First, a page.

Riis Park Shines At National Lifeguard Competition
Riis Park lifeguards Thomas D. O’Neill and Patrick J. Kilgallen took first and second, respectively, in the surf race (open division) on Friday, August 10, at the United States Lifesaving Association national championships in Cape May, New Jersey.
When they crossed the finish line, two questions crossed the minds of more than one of the 1,000-plus competitors present at this meet: “Who are these guys? And where in the world is Riis Park?”
Those two questions were perhaps to be expected, for no one on the current Riis Park lifeguard staff could remember when, if ever, Riis Park had fielded a team at the U.S.L.A. nationals in the past. Nor, for that matter, could anyone else present.
What was clear to all who witnessed the pair in action, however, was how well the two performed — so well, in fact, that U.S.L.A. invited O’Neill to join an elite 12-person team (6 men, 6 women) that will be competing internationally soon.
Kilgallen, 17, a life-long Rockaway resident, seeks to pursue engineering studies at the Binghamton campus of the State University of New York this fall.
He graduated from Xavier High School, in Manhattan, just this past June.
O’Neill, 22, also graduated just this past June, but from Ohio State University, where he majored in finance. He will be putting the knowledge gained in that major to good use at Abercrombie & Fitch’s corporate headquarters this fall.
Serving as inspiring role model for both Kilgallen and O’Neill is O’Neill’s father, also named Thomas, 60, who is the assistant chief lifeguard at Riis Park. The elder O’Neill finished fourth out of 30 in the surf race (masters division).
The surf race involves a short run to enter the ocean, a 400-meter swim around a pair of buoys set offshore, and then a short sprint up the beach to the finish line. The swim distance involved exceeds that of four regulation-size football fields.
Highly important, too, is the fact that this swim is not taking place in a pool, where each competitor has an assigned lane and does not have to contend with oncoming waves or currents — or 30 other competitors jockeying for position.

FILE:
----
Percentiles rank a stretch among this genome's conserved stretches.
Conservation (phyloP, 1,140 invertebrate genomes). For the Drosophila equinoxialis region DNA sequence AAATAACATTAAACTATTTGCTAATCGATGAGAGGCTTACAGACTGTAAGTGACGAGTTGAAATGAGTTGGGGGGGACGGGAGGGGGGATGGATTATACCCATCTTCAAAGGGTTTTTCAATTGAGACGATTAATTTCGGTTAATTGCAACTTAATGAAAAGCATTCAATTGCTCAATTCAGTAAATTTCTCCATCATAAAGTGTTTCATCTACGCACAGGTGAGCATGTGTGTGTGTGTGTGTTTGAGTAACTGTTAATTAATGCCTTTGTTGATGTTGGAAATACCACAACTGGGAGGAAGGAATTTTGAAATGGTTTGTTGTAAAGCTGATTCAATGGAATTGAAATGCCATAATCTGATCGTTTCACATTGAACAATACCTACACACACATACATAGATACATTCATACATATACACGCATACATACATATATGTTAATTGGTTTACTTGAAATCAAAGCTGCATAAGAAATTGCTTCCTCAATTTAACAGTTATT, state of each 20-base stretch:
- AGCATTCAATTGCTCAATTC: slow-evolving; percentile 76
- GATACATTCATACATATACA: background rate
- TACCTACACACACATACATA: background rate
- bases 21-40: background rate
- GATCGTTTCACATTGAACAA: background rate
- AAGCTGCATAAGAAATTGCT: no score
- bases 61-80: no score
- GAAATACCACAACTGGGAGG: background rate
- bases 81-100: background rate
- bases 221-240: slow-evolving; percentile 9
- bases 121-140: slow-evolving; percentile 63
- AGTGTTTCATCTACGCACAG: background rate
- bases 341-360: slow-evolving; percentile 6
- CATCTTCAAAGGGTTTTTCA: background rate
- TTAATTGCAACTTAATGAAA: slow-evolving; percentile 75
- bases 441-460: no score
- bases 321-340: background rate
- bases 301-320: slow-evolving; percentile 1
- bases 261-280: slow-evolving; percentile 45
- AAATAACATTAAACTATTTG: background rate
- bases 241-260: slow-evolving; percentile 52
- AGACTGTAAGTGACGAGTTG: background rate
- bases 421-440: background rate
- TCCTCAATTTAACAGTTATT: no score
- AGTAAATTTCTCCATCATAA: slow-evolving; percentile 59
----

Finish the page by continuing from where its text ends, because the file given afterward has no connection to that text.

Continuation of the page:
When asked to explain his success in this event, Tom O’Neill Jr. said, “Given the challenging conditions you encounter when you compete in this race, it is important that you maintain your composure, remain calm, and stay focused.”
He added, “and that you train accordingly.” He explained how both Kilgallen and he had prepared for this event daily, practicing their entries into the surf, sighting and rounding offshore buoys, and swimming many thousands of yards.
This business of swimming thousands of yards is something all too familiar to the younger O’Neill who, as a member of the Ohio State swim team, regularly logged some 80,000 yards of swimming practice per week.
Training at an intensity level nearing that probably explains Kilgallen’s firstplace win in the run-swim-run. This involved running the equivalent of more than two football fields, swimming more than three, and then running more than two to finish.
Rounding out a day of great wins for Riis Park at the U.S.L.A. Nationals 2012 was the third-place finish in the board-rescue race that paired Tom O’Neill Jr., with his younger brother Brian, 20.
This event involved paddling a rescue board to a “victim” waiting offshore at a distance equivalent to one and onequarter football fields, securing that “victim” on the rescue board, then paddling that “victim” that same distance back to shore.
As stated on the U.S.L.A. website, one of the objectives of the U.S.L.A. nationals is to acquaint the general public with “…the procedures and skills used daily by professional lifeguards to advance public safety at the beach.”
Needless to say, Riis Park’s visitors are the daily beneficiaries of the high level of fitness and skill repeatedly shown by Pat Kilgallen and all three O’Neills — Brian; Tom Jr.; and Tom Sr. — at the U.S.L.A. Nationals at Cape May in 2012.